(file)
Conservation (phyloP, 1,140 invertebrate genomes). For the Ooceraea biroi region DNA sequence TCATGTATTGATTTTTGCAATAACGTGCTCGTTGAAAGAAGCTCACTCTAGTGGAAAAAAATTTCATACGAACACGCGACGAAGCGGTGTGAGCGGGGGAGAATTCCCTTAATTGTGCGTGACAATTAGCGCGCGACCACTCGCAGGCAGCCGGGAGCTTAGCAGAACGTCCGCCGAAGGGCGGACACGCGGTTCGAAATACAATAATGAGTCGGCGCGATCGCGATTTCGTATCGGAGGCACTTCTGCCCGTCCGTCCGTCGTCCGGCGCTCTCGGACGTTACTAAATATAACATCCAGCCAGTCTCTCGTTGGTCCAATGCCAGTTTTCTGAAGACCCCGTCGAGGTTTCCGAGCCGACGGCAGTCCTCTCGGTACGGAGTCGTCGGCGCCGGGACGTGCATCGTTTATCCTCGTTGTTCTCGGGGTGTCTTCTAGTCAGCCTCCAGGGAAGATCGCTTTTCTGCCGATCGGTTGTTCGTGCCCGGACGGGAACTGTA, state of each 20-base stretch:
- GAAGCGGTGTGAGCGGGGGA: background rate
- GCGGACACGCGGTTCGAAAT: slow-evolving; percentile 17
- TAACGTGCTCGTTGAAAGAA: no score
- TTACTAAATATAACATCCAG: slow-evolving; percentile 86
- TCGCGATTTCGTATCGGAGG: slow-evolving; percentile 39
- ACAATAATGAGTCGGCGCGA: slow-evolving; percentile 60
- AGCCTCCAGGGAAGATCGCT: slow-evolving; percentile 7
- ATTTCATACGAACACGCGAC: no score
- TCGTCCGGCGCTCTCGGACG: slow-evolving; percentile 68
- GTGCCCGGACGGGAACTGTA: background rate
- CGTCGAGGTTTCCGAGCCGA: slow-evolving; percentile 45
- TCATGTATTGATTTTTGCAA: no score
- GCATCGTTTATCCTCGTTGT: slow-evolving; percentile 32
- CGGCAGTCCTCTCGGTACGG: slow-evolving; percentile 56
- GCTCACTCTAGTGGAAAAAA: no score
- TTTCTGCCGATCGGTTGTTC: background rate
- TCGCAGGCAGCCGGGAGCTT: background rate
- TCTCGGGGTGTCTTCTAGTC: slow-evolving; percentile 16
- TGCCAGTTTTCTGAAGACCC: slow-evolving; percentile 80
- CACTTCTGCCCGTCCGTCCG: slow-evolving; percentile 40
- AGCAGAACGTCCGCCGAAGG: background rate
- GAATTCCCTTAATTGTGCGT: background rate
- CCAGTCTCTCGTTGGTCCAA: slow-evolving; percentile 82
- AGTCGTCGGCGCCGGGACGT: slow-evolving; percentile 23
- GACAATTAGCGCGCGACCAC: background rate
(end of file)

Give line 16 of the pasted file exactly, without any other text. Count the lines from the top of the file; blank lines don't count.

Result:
- GCTCACTCTAGTGGAAAAAA: no score